Most ticks hunt their prey using a method known as ‘questing’. Using senses of heat perception, detection of odours as well as even vibrations, these patient arthropods will camp on the edges of vegetation, limbs reaching out, just waiting to hitch a ride. This technique is used mainly due to them being unable to use maneuvers favoured by other small vampiric creatures, such as jumping or flying.

Once they are on, they will get to work on feeding. The tick will make a small incision, insert its feeding tube and begin feeding. This can range from minutes to hours. 

The common tick will move from host to host in search of sustenance, which is where the spread of bacteria originates. If a host is carrying the Borrelia Burgdorferi bacterium, all following host will be subjected to this bacteria. This is because once the tick begins feeding, the ticks saliva will enter the small wound, allowing bacteria freedom to travel across into the bloodstream of the current hosting animal.

The ticks life cycle is that of around three years. It will progress from Larva, Nymph then to full adult size. Lyme disease may be present at any one stage of the life cycle, all depending on the prior feeding history of the tick. 

The small problem with transmission with a tick in early life, for any host, would be that of size. If even knowing of the ticks existence on the cutaneous level hasn’t been a problem, effectively removing it can be a task for even for the most aspiring surgeon.

Knowing the correct procedure for tick removal could not be more important, a feeding tick may have caused little to no damage at the point of discovery, so ensuring you do not magnify any of its effects is essential.

Preventing Lyme Disease: Proper Tick Removal

Unfortunately these things happen, but luckily, you have found the transylvanic leech. 

What do you do next?

There are just a few key points to remember when doing this procedure. Once memorising the key facts the rest is left in your steady hands, for careful removal.

As to not stretch out the imaginary process too far to avoid hypochondriacal symptoms whilst reading, I will break it down into 5 key stages:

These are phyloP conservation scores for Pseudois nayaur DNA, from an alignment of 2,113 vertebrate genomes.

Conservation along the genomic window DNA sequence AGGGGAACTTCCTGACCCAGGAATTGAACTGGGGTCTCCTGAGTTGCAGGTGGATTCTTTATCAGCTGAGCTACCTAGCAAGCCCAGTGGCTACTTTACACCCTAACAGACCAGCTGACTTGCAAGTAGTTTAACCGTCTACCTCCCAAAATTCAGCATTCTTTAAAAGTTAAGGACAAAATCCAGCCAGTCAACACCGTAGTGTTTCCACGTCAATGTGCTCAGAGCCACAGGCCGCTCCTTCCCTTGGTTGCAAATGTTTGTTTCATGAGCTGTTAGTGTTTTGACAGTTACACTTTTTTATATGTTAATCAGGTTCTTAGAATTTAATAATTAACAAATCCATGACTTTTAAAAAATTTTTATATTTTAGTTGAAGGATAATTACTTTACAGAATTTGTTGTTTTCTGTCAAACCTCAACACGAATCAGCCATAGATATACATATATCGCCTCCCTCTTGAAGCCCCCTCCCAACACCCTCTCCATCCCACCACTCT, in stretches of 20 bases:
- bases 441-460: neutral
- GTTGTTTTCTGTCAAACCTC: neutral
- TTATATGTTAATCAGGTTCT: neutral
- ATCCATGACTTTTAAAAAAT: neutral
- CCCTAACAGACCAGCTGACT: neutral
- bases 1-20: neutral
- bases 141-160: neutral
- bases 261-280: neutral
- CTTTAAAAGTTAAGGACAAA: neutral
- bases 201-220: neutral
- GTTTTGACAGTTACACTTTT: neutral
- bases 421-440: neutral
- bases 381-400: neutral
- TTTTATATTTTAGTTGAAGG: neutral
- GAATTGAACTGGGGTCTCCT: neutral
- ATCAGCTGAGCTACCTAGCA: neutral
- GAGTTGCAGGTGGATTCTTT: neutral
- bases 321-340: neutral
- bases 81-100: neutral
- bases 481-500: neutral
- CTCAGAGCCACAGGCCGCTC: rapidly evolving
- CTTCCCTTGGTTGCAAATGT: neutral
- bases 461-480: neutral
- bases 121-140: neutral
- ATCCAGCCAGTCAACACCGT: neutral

1. Do not touch the tick using your hands or any part of your body for that matter, prevent any further potential transmission at any cost 
  1. Using fine tweezers, take hold of the tick at the base of the skin, next to the mouth/feeding tube, then remove gently without torsion to avoid breaking the feeding tube and leaving the pathogens behind. (Do not squeeze the tick at all costs to avoid an injection of the ticks contents)
  1. Remove tick and place in tight containment for a potential later analysis. 
  1. Check for any further ticks
  1. Wash all equipment, bite area and hands use hot soapy water.

Taking extra caution through each step is your best bet to avoid any potential transmittal of harmful pathogens.

Tick Bite Prevention

This disease is not a contagious airborne outbreak that must be feared in all corners of the globe. It’s only promotor are that of ticks, being only by mere accident and chance.

Understanding of how it is transmitted is the greatest chance you have at avoiding this disease.

Precautionary measures will always be your best answer to not having anything to do with Lyme disease.

Here are the main meditations widely recommended:

  • Avoid continuous walking through dense vegetation and high grass areas, stick to clear paths
  • Wear suitable clothing for any such walk, trying to utilise pants and long sleeve shirts over anything exposing skin
  • Use repellent when deemed necessary *(Link below to best repellents)
  • Be vigilant for both bites and symptoms, especially in times after walks through the natural habitat of the tick

Final Thoughts

Defence against Dracula would be easier to tell you the truth, but just a small amount of knowledge of this potential enemy can go a long way to prevent yourself and those around you from any serious complications.

All in all? As ugly as it is, lyme disease is truthfully an easy enough disease to treat (as well as easy to prevent), if done with great sincerity and dedication.

Jordan Quinn Farkas
Jordan Quinn Farkas
Jordan is a full-time writer from his home in Southeast Europe. An avid outdoors-man and backpacker, he has gathered a plethora of tips and tricks for dealing with all sorts of pests.